A kind reader of Taking Stock supplied me with a little more information that justified my admiration for the Whineray gene pool.

Two more of the same family, women, are highly regarded doctors.

Another, Scott Whineray, is a respected academic, whose range of skills also stretched to playing rugby for Canada.

My thanks to the reader who passed on this information.

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IN THE same newsletter I applauded a retired lady for her determination and her research skills that eventually has led to an examination of Nelson Investment Services, its director Neil Barnes now charged with fraud.

The High Court case should give the law the opportunity to examine modern practices in property syndicate management.

Many of those practices need to be examined.

The lady I have come to know for her assiduous pursuit of justice tells me I could equally have applauded her colleague. She was just half of a team, with another woman.

They are entitled to anonymity.

They are also entitled to deep respect and loud applause for their hundreds of hours of work.

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OUR seminar programme begins on 29 May in Kapiti and finishes in Whangarei on 5 July.

The hour-long seminars aim to help investors survive an era of investment uncertainty.

Free admission for clients, friends, family and the public will be by an online ticket booking system, as we need to know attendance numbers.

Seminars will be held in Kapiti (May 29), Wellington (May 30), Lower Hutt (May 31), Nelson (1 June), Christchurch (6 June), Timaru (8 June), Dunedin (12 June), Invercargill (13 June), Palmerston North (19 June), Napier (20 June), Tauranga (26 June), Hamilton (28 June), Ellerslie (3 July), North Shore (4 July) and Whangarei (5 July).

To register yourself for our free seminar, please click on the link below and scroll down to click on the relevant location:


Please note that I will be available to meet clients in Christchurch on June 7, Timaru on June 8 before and after the seminar, in Dunedin June 12 (before the seminar), Invercargill June 13 (before the seminar), Napier on June 20, Tauranga on June 27, Hamilton on June 28, Ellerslie on July 3 (before the seminar), and Whangarei on July 4.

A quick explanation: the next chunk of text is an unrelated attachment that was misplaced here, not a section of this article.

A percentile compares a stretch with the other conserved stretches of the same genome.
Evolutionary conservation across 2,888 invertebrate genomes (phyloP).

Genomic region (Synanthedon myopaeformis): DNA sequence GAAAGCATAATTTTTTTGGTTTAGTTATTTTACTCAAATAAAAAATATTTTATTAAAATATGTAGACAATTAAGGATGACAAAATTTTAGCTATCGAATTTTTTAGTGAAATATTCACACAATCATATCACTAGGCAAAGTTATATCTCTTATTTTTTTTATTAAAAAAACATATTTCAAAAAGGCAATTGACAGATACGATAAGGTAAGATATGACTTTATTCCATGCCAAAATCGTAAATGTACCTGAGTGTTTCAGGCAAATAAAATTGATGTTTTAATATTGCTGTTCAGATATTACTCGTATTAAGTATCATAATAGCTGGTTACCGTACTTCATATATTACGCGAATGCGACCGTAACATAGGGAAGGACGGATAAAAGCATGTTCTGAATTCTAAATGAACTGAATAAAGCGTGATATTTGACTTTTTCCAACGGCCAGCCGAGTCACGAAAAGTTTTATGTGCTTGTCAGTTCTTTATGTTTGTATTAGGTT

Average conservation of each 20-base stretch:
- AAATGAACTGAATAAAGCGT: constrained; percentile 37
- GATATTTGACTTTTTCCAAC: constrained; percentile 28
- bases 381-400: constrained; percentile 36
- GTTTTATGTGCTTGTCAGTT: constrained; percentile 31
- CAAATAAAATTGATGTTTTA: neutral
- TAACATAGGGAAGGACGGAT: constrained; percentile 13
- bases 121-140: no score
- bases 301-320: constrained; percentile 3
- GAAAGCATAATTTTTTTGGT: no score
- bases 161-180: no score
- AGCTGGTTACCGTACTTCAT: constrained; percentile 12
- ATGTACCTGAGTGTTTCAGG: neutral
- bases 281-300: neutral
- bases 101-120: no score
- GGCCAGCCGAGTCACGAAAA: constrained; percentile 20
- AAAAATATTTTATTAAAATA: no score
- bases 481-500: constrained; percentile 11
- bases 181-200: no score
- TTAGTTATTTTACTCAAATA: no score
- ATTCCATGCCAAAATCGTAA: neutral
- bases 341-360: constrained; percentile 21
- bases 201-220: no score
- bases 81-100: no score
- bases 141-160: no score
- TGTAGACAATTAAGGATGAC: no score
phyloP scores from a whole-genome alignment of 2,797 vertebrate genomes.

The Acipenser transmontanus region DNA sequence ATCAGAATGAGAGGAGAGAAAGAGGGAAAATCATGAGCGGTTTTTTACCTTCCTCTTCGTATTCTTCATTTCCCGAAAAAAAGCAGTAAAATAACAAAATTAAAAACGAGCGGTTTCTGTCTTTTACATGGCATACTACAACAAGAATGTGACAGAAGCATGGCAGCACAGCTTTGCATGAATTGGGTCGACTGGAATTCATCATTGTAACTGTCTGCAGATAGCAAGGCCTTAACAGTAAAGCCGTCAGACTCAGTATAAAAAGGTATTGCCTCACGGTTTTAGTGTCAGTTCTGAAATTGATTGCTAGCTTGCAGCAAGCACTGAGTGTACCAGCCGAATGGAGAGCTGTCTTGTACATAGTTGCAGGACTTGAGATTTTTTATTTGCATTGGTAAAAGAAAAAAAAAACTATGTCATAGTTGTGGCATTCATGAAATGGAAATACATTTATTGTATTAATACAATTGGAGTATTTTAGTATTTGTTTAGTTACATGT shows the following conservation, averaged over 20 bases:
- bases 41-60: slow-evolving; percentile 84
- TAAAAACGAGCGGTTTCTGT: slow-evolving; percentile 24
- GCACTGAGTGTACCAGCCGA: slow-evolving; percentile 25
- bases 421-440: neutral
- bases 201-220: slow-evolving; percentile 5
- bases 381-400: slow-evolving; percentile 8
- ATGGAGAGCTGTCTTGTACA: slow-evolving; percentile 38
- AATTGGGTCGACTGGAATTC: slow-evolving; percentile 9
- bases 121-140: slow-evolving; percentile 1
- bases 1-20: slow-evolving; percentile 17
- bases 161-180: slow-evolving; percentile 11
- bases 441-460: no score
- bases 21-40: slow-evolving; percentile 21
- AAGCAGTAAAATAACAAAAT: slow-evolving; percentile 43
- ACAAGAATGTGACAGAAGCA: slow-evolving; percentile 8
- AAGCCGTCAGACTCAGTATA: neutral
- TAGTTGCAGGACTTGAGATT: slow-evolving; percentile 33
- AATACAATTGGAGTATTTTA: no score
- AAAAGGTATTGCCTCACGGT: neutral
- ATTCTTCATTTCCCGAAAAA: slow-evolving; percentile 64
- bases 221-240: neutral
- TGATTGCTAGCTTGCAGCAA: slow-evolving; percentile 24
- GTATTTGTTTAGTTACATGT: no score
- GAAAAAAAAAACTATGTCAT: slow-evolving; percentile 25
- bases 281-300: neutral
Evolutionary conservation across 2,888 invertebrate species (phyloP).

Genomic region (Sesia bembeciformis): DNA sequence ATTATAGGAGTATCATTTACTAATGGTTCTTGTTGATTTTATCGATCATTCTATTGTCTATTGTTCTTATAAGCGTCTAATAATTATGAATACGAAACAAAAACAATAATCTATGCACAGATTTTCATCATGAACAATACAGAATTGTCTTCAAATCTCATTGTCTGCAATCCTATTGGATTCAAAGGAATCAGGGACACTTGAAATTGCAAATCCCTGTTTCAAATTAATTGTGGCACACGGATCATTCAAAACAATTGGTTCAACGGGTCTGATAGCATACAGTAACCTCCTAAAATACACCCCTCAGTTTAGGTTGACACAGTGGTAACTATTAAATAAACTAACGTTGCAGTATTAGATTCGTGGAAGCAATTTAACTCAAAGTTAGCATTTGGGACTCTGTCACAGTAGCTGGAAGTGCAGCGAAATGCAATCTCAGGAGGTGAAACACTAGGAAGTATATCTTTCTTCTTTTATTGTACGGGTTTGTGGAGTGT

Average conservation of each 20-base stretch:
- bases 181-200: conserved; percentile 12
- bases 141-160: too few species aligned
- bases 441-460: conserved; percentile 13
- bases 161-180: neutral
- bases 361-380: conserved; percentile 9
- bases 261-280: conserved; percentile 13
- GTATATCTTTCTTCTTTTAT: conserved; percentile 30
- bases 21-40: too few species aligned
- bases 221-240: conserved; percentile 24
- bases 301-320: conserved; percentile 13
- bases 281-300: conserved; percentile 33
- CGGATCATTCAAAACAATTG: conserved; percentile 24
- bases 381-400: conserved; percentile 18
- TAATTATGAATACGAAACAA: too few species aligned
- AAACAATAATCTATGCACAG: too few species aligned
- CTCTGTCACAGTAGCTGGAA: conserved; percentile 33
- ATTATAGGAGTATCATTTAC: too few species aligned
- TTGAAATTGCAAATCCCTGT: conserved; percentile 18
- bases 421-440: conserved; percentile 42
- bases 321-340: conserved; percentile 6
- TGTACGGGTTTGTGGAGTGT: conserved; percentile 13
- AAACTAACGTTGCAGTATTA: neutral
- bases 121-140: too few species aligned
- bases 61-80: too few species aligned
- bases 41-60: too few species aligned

Please contact us if you wish to meet with Chris during the seminar round.

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Chris will be in Ellerslie and Takapuna next week (FULL).

Chris will be in Arrowtown on 26 May and has one available time.

David Colman will be in New Plymouth on 9 June.

Edward will be in Blenheim on 15 June (Chateau Marlborough), in Nelson on 16 June (The Beachcomber), and in Napier on both 22 June (Mission Estate) & 23 June (Crown Hotel).

Clients, and non-clients, are welcome to contact us to arrange an appointment.

Chris Lee

Chris Lee & Partners Limited

Taking Stock 11 May 2023

EVERY investor in unlisted property syndicates should be giving thanks to an anonymous woman of retirement age, whose stirrings a decade ago is now leading to a High Court review of fund manager standards.

About a decade ago she approached our company seeking an opinion on the syndicator she has used.

That syndicator had bought, cheaply, good commercial property, perhaps a dozen years ago, using a mix of bank debt and retail investor money.

The tenancies had been stable. The buildings could not have failed to rise in value.

But the investors had endured poor cash returns, seemed to have no rights to interrogate or change the fund manager, had no ability to sell out, and were definitely not shown any meaningful explanation of what the fund manager was doing.

The woman was determined and had a skill in research.

She persisted. She knew the fund manager was not prioritising what she imagined were the investors' rights – improving returns, transparency, and a pathway to capturing the revaluation gains.

Last week the founder of Investment Services in Nelson, managing First NZ Properties, Superstore properties and Springs Road Property, was summoned to the High Court. FNZP owns a property in Symonds Street, Auckland, Superstore owns a Warehouse building in Tauranga and a Placemakers in Christchurch, and Springs Road owns a property in East Tamaki.

The founder was Neil Barnes. The properties were managed by Nelson-based Investment Services, which he directed, until 2018.

In that year the Serious Fraud Office froze assets belonging to Barnes.

Barnes now allegedly lives overseas, perhaps in Texas.

The persistent investor, who I have come to know well, doggedly pursued explanations for behaviour that never made sense to her, or for that matter, to me.

A fortnight ago the SFO announced it was charging Barnes with fraudulently moving $2 million into his personal accounts. Investors believe the High Court will address many other complaints.

Perhaps the High Court will now be able to assess the practices that led to the discontent of the brave woman who eventually prompted regulatory intervention.

Many property syndications have allowed dubious behaviour, going back to the 1990s when ''quadruple'' dipping was prevalent.

The founders were able to:

1. Clip the ticket when the building was bought.

2. Clip the ticket of all income received.

3. Clip the ticket by sharing in capital gain.

4. Clip the ticket when the building was sold.

Fund managers with captured investors had a free portal to Fort Knox.